Neurology Dry cleaning chemicals and pesticides strongly linked to Parkinson's Disease

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It has been known for a while that exposure to some pesticides greatly increase the risk of developing Parkinson's Disease (PD). A 2023 study found that other chemicals used in dry cleaning also seem to have that effect. The most dangerous is trichloroethylene (TCE), but 2 other solvents, perchlorethylene (PERC), and carbon tetrachloride (CCI4), also increased the risk for PD.

The report, published today in JAMA Neurology, involved examining the medical records of tens of thousands of Marine Corps and Navy veterans who trained at Marine Corps Base Camp Lejeune in North Carolina from 1975 to 1985. Those exposed there to water heavily contaminated with TCE had a 70% higher risk of developing Parkinson’s disease decades later compared with similar veterans who trained elsewhere. The Camp Lejeune contingent also had higher rates of symptoms such as erectil e dysfunction and loss of smell that are early harbingers of Parkinson’s, which causes tremors; problems with moving, speaking, and balance; and in many cases dementia. Swallowing difficulties often lead to death from pneumonia.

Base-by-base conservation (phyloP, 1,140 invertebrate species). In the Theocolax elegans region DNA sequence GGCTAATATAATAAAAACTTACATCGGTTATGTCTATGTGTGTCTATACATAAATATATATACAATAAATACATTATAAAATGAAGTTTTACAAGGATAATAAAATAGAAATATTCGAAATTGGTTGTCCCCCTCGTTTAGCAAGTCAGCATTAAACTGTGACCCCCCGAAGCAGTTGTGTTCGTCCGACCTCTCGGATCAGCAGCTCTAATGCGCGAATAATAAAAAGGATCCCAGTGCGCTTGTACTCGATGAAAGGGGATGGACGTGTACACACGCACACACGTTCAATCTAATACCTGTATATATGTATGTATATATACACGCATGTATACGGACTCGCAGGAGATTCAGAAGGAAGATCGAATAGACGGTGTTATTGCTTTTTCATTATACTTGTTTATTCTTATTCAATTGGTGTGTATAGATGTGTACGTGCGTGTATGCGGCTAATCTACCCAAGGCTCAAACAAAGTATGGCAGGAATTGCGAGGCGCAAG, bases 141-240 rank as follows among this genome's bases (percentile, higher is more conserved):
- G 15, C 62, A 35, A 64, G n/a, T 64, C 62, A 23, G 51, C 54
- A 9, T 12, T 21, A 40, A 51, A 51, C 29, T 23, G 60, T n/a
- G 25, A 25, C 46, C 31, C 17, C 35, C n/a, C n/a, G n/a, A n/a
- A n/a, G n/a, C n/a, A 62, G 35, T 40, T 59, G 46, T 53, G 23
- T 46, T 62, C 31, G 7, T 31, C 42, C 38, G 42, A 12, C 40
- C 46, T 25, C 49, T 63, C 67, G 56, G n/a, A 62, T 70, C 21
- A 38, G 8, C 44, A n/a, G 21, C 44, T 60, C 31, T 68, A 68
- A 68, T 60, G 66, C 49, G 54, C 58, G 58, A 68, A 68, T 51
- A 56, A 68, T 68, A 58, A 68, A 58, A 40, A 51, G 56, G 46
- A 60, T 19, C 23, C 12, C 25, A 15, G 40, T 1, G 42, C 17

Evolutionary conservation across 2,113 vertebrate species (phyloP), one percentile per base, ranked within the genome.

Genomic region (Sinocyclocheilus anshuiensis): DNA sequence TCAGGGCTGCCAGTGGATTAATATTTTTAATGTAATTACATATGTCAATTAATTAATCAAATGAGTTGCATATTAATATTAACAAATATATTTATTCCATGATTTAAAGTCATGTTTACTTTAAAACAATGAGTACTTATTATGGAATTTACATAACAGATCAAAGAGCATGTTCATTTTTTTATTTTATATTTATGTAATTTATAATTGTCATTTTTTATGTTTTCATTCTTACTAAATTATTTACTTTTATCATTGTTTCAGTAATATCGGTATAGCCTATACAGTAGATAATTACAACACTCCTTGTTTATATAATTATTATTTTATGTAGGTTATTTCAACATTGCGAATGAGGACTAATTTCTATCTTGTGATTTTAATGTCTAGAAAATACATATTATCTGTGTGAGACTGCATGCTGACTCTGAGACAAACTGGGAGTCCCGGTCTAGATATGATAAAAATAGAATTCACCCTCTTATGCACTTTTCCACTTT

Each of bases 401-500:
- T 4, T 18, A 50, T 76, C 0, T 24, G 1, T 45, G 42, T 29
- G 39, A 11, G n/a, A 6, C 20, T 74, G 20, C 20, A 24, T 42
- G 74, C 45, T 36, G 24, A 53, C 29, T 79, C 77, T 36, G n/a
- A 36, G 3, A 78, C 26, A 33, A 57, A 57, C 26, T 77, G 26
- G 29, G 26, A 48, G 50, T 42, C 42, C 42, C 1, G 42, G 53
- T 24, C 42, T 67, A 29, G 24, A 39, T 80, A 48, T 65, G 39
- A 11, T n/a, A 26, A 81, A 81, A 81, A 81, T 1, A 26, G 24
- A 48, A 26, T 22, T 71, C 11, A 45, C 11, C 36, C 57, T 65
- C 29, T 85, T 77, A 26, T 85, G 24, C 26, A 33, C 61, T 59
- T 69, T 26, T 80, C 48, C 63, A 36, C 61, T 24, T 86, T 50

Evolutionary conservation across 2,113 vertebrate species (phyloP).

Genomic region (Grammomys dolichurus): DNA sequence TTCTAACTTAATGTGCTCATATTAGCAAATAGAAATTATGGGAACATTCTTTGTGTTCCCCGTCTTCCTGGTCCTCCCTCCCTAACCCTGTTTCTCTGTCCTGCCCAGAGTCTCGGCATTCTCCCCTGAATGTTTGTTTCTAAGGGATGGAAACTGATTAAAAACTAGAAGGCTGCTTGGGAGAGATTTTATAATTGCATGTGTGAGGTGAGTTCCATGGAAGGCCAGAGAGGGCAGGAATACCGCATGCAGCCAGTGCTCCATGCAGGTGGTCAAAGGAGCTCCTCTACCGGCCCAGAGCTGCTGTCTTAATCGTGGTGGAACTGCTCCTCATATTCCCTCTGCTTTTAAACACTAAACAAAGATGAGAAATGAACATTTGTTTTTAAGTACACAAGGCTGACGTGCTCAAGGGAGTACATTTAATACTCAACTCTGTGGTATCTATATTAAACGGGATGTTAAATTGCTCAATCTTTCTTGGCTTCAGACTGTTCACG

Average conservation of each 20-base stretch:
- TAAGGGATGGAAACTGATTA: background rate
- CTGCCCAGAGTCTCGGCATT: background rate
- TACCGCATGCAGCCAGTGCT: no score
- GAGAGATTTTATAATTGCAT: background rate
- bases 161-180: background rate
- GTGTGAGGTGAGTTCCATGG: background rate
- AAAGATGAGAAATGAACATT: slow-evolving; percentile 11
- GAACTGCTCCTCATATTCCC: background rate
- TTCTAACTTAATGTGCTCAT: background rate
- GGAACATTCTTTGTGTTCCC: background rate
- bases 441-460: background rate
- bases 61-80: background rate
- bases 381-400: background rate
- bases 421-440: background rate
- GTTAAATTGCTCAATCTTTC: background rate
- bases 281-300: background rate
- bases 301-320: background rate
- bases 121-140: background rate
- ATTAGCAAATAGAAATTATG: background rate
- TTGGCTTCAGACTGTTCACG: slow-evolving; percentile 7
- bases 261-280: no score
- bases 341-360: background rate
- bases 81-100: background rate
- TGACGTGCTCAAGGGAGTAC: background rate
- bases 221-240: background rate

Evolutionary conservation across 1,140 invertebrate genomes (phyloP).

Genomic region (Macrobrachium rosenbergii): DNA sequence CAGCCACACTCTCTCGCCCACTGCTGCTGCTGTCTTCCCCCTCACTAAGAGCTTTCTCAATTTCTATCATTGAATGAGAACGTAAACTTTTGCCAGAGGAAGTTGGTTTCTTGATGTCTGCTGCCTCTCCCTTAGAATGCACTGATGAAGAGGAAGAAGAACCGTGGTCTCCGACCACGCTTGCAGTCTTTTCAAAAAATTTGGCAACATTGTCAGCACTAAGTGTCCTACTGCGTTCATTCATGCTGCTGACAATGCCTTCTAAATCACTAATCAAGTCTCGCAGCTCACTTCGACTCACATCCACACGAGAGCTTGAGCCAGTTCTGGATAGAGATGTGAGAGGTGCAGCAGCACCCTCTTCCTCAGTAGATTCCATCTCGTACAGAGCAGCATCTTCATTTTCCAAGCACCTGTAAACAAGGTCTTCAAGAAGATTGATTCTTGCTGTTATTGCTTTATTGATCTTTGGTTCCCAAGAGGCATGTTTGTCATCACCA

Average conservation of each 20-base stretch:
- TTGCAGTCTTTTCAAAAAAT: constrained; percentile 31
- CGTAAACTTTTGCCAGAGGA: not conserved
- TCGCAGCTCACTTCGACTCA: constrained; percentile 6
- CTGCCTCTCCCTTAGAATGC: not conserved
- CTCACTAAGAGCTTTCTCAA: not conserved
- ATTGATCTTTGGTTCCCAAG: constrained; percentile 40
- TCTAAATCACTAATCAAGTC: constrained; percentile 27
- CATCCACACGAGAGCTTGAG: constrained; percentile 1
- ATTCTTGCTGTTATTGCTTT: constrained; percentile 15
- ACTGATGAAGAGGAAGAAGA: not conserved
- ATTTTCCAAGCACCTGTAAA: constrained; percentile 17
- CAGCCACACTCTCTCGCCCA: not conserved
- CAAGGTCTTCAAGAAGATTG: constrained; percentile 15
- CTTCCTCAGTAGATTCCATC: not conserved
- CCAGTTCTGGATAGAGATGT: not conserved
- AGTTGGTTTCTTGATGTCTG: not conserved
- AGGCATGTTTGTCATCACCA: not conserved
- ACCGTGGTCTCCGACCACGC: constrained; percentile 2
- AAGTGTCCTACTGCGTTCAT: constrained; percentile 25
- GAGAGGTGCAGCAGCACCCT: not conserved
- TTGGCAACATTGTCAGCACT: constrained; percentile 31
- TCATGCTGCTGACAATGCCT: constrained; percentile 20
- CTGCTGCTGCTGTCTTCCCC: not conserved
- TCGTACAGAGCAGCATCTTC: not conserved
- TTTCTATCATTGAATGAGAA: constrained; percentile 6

These risks were confirmed in a new study published in April 2024 titled The Body, the Brain, the Environment, and Parkinson’s Disease.
 
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